This Month Only! >> $20 off and a FREE SHRM tote with your membership and code TOTE2018!
Sign up for free email newsletters and get more SHRM content delivered to your inbox.
Is your employee handbook keeping up with the changing world of work? With SHRM's Employee Handbook Builder get peace of mind that your handbook is up-to-date.
Build competencies, establish credibility and advance your career—while earning PDCs—at SHRM Seminars in 12 cities across the U.S. this spring.
#SHRM18 will expand your perspective – on your organization, on your career, and on the way you approach HR. Join us in Chicago June 17-20, 2018
Members may download one copy of our sample forms and templates for your personal use within your organization. Please note that all such forms and policies should be reviewed by your legal counsel for compliance with applicable law, and should be modified to suit your organization’s culture, industry, and practices. Neither members nor non-members may reproduce such samples in any other way (e.g., to republish in a book or use for a commercial purpose) without SHRM’s permission. To request permission for specific items, click on the “reuse permissions” button on the page where you find the item.
There’s a battle in many municipalities and cities across the country where elected officials and groups are advocating to
increase the minimum wage to $15 per hour.
On the surface, it sounds reasonable for workers to want to earn higher wages. There’s no question that living on the current minimum wage is hard—especially as prices keep increasing.
But while increased-minimum-wage proponents’ hearts may be in the right place, their heads are not. Wage controls backfire. They reduce job opportunities for those employees who need them most, exacerbating wage stagnation rather than alleviating it.
What proponents misunderstand is that the minimum wage is a training wage in jobs that gives young and low-skilled employees the skills necessary to quickly earn far more than the minimum wage.
And the evidence suggests that the vast majority of them do so: Two-thirds of minimum-wage employees earn a raise within their first year on the job, according to a study by economists at Miami and Florida State universities.
What do changes in the minimum wage, or starting wage, mean to cities and small businesses across the country? Many small businesses will be readjusting their operations to deal with the recent increases to the starting wage, which will impact employees as well as consumers in the following ways:
This is certainly not the intent of increasing the starting wage. Supporters of the $15 minimum wage often argue it will help the poor and stimulate economic activity. Opponents, however, argue such policies will actually hurt the poor by limiting job opportunities. How little or how much it will hurt or help is an issue being argued daily, but even the nonpartisan Congressional Budget Office agrees that at least some job loss is expected.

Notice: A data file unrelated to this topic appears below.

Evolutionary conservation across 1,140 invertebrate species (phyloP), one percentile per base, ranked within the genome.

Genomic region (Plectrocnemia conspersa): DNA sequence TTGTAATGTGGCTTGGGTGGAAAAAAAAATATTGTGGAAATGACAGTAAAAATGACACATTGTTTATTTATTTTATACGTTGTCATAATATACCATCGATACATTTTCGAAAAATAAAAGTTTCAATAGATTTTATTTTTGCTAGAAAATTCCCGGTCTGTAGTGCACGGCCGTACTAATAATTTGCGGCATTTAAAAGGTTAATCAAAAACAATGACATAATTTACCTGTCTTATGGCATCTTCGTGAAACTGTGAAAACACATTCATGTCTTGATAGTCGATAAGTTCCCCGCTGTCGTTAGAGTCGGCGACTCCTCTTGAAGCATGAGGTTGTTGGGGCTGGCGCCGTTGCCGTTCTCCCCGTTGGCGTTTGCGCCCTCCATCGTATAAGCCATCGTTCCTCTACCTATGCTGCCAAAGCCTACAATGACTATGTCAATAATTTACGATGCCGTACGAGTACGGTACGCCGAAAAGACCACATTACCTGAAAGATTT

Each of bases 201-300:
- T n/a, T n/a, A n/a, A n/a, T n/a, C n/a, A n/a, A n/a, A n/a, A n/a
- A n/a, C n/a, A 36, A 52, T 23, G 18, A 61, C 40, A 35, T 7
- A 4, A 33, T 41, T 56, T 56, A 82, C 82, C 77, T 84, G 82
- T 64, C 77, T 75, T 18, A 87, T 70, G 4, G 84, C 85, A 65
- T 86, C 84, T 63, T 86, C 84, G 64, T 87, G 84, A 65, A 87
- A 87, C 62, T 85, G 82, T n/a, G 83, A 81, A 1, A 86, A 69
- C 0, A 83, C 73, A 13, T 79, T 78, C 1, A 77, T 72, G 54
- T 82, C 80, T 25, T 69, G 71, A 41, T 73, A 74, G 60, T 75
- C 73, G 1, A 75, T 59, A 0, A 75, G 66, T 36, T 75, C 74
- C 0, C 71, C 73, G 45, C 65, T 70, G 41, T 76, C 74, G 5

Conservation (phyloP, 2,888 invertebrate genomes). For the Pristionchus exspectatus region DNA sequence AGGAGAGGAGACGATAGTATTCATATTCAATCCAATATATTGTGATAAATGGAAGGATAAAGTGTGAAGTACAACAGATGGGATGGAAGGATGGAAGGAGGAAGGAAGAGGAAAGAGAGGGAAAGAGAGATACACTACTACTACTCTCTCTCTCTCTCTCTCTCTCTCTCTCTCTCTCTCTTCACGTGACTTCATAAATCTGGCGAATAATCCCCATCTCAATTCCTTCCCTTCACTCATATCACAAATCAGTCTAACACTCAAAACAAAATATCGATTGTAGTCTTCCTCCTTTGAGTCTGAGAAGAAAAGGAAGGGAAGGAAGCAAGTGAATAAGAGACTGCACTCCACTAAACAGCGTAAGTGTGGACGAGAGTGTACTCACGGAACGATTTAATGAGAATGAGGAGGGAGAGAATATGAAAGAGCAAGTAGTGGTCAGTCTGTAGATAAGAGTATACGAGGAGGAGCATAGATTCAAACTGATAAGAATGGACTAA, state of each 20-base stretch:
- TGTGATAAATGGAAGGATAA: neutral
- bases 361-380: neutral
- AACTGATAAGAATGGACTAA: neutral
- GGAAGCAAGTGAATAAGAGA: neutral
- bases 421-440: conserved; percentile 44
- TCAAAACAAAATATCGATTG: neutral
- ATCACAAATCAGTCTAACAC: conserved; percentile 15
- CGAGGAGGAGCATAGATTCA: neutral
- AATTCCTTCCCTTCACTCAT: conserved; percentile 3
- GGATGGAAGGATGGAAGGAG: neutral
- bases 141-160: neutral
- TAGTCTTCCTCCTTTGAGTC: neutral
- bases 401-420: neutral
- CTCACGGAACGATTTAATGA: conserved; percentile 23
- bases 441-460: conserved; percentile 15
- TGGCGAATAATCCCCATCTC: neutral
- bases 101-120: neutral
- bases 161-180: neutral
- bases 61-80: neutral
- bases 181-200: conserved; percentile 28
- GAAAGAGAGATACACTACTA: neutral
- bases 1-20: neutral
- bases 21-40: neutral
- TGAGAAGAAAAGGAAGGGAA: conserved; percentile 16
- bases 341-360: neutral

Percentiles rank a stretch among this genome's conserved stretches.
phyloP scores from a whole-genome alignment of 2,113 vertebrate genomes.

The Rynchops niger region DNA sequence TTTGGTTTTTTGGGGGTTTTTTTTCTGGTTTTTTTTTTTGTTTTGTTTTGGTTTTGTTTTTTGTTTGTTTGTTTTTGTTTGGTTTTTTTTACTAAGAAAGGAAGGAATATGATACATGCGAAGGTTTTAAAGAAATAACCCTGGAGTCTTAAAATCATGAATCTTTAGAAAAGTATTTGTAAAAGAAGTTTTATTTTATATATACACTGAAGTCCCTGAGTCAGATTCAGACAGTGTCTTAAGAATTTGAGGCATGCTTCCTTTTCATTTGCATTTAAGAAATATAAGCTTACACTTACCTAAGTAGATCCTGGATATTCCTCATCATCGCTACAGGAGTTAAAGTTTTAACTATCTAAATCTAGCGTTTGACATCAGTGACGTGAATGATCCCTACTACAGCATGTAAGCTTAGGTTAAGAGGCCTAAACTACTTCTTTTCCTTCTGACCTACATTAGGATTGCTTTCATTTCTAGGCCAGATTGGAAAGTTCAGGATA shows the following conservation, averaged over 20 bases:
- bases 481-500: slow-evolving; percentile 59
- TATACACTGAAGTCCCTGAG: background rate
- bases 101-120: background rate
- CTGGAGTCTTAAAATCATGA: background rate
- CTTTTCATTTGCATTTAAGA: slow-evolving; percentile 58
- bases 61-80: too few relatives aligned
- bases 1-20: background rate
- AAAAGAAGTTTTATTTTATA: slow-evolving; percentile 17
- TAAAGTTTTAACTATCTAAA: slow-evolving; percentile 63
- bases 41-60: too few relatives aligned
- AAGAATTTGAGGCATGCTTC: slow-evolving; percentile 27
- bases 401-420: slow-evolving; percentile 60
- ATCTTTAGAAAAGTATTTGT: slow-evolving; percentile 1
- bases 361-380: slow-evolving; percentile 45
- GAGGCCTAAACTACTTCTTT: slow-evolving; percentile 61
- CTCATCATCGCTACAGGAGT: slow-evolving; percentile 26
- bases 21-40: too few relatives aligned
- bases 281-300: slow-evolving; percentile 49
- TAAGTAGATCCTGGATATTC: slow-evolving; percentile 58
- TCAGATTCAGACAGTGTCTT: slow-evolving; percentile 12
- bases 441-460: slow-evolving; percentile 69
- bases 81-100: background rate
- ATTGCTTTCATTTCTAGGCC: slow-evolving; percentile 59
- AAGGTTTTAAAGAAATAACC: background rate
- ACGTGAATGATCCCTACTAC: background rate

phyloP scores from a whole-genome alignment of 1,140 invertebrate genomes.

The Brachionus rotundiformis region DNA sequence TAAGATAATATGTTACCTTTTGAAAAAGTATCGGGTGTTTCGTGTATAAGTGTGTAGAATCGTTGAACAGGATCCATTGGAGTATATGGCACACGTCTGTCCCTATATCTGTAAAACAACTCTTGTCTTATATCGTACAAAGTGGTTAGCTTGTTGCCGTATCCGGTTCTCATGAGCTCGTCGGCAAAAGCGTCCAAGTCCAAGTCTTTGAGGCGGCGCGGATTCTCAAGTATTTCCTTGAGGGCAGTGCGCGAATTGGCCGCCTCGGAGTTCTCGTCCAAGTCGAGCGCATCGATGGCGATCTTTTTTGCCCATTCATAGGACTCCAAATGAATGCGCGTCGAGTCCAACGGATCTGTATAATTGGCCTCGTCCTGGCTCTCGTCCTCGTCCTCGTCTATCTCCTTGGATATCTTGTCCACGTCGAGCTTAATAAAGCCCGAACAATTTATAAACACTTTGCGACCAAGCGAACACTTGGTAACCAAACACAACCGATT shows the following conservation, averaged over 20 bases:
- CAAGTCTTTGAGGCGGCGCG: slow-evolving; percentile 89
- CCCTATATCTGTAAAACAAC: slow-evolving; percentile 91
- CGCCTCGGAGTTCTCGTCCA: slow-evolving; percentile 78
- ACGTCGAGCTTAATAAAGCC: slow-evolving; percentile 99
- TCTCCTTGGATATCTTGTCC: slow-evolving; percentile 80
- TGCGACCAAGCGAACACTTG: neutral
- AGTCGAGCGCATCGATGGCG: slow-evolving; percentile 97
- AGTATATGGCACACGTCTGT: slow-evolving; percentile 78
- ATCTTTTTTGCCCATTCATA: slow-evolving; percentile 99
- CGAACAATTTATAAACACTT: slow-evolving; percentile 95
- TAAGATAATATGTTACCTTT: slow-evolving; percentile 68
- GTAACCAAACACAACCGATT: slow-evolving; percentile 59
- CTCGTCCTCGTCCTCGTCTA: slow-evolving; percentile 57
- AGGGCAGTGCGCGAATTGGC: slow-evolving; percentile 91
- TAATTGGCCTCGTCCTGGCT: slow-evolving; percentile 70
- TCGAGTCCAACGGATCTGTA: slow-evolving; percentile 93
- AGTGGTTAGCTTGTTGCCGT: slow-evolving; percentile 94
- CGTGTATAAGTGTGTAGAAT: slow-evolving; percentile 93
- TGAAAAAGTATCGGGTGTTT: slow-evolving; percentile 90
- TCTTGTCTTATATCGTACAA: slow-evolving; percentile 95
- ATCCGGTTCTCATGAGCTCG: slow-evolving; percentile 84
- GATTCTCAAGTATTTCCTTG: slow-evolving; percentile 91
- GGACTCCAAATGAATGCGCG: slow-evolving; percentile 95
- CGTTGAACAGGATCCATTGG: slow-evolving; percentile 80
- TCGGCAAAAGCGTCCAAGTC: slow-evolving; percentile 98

Several studies also show that industries with low profit margins, like restaurants and retail, are more likely to be hit the hardest. A June report from the investor rating service Moody's claims the minimum wage doesn't even have to go up to $15 an hour for negative effects to occur.
From rallies to media marketing campaigns, the “Fight for $15” movement has led efforts to raise the minimum wage to $15 per hour. Though claiming to be a grassroots worker movement, the group is highly influenced and funded by the Service Employees International Union (SEIU).
The SEIU has been criticized by some, like Worker Center Watch, for using the Fight for $15 protests as a way of bypassing labor laws to more easily unionize fast-food workers. Additionally, according to a report from the Center for Union Facts, a minimum-wage increase would benefit the SEIU directly while hurting nonunionized SEIU competitors.
There’s no question that stagnating wages are one of the great problems of our time. But legislating wages higher is not the answer because it means that many people will not have the opportunity to get a job at all, thus missing out on training that would allow them to quickly earn much more than the minimum wage.
Eric Oppenheim, SHRM-SCP, is a member of the SHRM Labor Relations Special Expertise Panel and is the executive vice president of Republic Foods Inc. in Rockville, Md. The views in this article do not necessarily reflect the position of SHRM.
You have successfully saved this page as a bookmark.
Please confirm that you want to proceed with deleting bookmark.
You have successfully removed bookmark.
Please log in as a SHRM member before saving bookmarks.
Please sign in as a SHRM member before saving bookmarks.
Please purchase a SHRM membership before saving bookmarks.
An error has occurred
Recommended for you
SHRM Annual Conference & Exposition
SHRM’s HR Vendor Directory contains over 10,000 companies